School-University Partnership Initiative (SUPI)


Wingin' It

The main objective of this workshop is to introduce the concept of aeroplane Flight, by teaching the forces of Lift, Drag, Thrust and Weight, and the concept of ‘stability’, which is essential to aircraft remaining in the sky without going out of control. The workshop adopts a practical, hands-on approach after introducing the subject of flight through a brief history of the pioneers of aviation (George Cayley, Wright brothers, da Vinci…).

The session is planned to last 1.5 hours, but can be shortened or lengthened to accommodate other time slots. Based on a 1.5 hour session, the structure is as follows:

- 10 min: Intro. Man’s quest to fly, brief history of aviation.

- 20 mins: Teaching. Interactive session using a portable wind tunnel to demonstrate (by physical feel) Lift and Drag; how wings exchange momentum with the air in order to produce lift (through Newton’s laws); explanation of ‘stability’, and its importance to safe flight.

- 30 mins: Design, Make, Test. Pupils take learning outcomes and apply to foam wings, to make them fly. Each pupil makes foam wings from A4 sized piece of 3mm foam. Wings fly when a ballast of metal washers is stuck to the front, causing the centre of gravity to be in front of the centre of lift (this is simple to grasp). Pupils can optimise their design through test flights, adding more washers if necessary.

- 15 mins: Flying competition. Pupils take their designs and compete in three competitions: endurance (time in the air), range (distance flown), speed (recorded with a speed calculator smartphone app).

- 10 mins: Plenary session. Discussion about designs – why do some designs fly faster than others, why do some stay in the air longer? Comparison with real aircraft (e.g. fighter jet vs. glider). Q & A.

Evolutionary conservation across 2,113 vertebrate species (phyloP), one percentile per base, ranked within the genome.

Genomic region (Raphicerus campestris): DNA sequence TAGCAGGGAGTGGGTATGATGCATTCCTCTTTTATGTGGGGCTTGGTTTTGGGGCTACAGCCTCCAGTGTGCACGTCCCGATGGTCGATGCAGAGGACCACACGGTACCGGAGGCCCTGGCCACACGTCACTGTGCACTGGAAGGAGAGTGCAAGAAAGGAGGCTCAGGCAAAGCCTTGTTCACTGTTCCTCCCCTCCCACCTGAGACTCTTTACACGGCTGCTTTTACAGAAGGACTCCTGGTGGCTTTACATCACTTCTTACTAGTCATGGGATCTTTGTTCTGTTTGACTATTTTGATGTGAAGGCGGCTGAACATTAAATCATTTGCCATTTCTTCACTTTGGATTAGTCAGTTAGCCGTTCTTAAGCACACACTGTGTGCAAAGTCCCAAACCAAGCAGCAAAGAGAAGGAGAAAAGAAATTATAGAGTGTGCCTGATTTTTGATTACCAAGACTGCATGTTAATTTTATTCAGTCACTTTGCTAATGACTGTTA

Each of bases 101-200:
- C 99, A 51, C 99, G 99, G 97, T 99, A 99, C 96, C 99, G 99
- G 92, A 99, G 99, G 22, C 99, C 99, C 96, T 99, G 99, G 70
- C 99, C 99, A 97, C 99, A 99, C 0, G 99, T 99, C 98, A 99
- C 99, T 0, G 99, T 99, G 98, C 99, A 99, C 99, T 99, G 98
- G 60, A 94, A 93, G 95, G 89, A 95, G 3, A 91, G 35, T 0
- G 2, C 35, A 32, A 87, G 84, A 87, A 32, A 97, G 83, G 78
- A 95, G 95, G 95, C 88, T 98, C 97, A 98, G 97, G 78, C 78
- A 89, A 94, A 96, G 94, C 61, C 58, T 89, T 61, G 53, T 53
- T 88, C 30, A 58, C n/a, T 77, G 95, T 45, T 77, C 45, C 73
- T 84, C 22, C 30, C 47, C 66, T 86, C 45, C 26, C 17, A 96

- 5 mins: Evaluation.

Learning objectives/session outcomes

This workshop is intended to Inspire, Instruct, and Inform pupils about Aerospace Engineering. In particular, how basic concepts such as force diagrams can help to make an aeroplane fly – i.e. a real application of the physics they are learning at school. Additionally they use real tools for aerospace research equipment (wind tunnel), and learn flight through a fun activity!

Learning outcomes in summary:

- History of aviation pioneers.

- New STEM concepts: Lift, Drag, Momentum, Stability, Centre of gravity, centre of lift.

- Engineering processes: Design, Make, Test.

- Use of University research tools: wind tunnels.

- Application of KS4 / KS3 physics syllabus.

Inspire pursuit of STEM subjects at A-Level.

Intended age group/Key Stage

KS4, but adaptable to KS3 syllabus.

Subject/Curriculum links

Links into introduction of Newton’s Laws in KS4 Physics, in “Forces and Motion”.

Flexibility

Yes, the concepts taught can be simplified to KS3.

Practicalities

Equipment: Scissors, rulers, whiteboard etc. (for teaching)

Location: Classroom for teaching, design & make; sports hall or similar for testing and for competition.

Researcher

Dr Nick Bojdo, Honourary Lecturer in Aerospace Engineering. Email nicholas.bojdo@manchester.ac.uk for more information.